The president of the National Farmers’ Union has attacked Boris Johnson’s government for “completely contradictory” policies that show a “total lack of understanding of how food production works”, in a ramping up of rhetoric from the UK’s largest farming group.
Minette Batters told the NFU’s annual conference that after a labor crisis, a controversial subsidy overhaul and a trade deal with Australia that is expected to cut into UK farm output, “the UK government’s energy and ambition for our countryside seems to be almost entirely focused on anything other than domestic food production ”.
“We need a plan that pre-empts crises rather than repeatedly running into them,” Batters said.
The speech marks the extent of farmers’ disillusionment with the Conservative government despite the party’s longstanding links with rural areas. The NFU and other farming lobby groups have attempted to influence post-Brexit policies on subsidies, trade and immigration but have faced repeated setbacks.
Batters accused the government of “raising the bar for environmental standards at home but pursuing trade deals that support lower standards overseas; claiming to value domestic food production but making it difficult to find workers. . . stating there are many export opportunities for British food but failing to prioritize the resources to open up those new markets ”.
She cited the example of a labor shortage in the abattoir sector that is linked to post-Brexit immigration restrictions which has resulted in the culling of 40,000 pigs, while another 200,000 animals are backed up on farms, placing intense financial pressure on pig farmers.
An Australian trade deal agreed in December has also angered farmers and prompted concerns over future post-Brexit agreements, after the government’s impact assessment projected a £ 94mn hit to growth in UK agriculture.
Along with steep rises in the cost of fertilizer, feed and other inputs, there are concerns about the post-Brexit green subsidies scheme that will be rolled out over the next five years to replace the EU Common Agricultural Policy.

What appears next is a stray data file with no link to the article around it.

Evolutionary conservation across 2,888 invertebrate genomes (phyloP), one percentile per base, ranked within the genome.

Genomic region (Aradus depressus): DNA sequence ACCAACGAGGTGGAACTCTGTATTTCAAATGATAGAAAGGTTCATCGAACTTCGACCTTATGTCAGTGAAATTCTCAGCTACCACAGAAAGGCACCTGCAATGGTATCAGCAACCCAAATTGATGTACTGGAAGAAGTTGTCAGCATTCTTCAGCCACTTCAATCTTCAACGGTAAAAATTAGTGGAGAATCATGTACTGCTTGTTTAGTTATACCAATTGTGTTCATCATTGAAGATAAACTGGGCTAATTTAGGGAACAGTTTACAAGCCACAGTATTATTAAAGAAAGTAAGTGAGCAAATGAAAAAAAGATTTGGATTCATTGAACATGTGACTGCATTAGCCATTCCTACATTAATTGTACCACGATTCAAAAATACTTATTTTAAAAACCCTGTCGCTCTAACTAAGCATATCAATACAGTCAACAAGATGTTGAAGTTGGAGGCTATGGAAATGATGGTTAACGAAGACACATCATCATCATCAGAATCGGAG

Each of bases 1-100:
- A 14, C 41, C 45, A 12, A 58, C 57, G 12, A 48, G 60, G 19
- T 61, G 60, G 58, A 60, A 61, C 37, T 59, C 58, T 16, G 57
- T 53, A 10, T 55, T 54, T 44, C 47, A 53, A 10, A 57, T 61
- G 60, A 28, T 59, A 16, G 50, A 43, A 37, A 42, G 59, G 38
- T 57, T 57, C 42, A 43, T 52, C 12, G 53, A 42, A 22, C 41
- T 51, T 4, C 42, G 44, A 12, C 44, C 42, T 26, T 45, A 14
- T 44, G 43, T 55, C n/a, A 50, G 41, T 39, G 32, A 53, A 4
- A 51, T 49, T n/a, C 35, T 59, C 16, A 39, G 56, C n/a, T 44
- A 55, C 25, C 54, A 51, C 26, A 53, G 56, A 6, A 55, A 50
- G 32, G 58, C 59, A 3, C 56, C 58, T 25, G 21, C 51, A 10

Batters called the government’s new Environmental Land Management scheme, which aims to pay farmers and landowners for environmental work, “a payment system almost in opposition to food production” and said the Sustainable Farming Incentive, the part of that scheme aimed at a majority of farmers , was at risk of “barely produc[ing] a profit for [them]”.
“The country needs a strategy and a clear vision for what we expect from British farming,” she said.
George Eustice, environment secretary, told farmers at that same event that ministers were “committed to designing our future policies [together] with industry ”.
He added that they were adjusting schemes aiming to help pig farmers, such as a private storage offering for pig meat, to make them useful to more farmers, although he declined to offer direct financial support to farms.
Eustice faced tough questions from farmers, including on past pledges that the UK would not import food under post-Brexit trade deals that were grown or reared to lower standards than those imposed in the UK.
“Generally speaking, if you look at our animal welfare outcomes, there is a strong degree of equivalence between the UK and Australia,” Eustice insisted.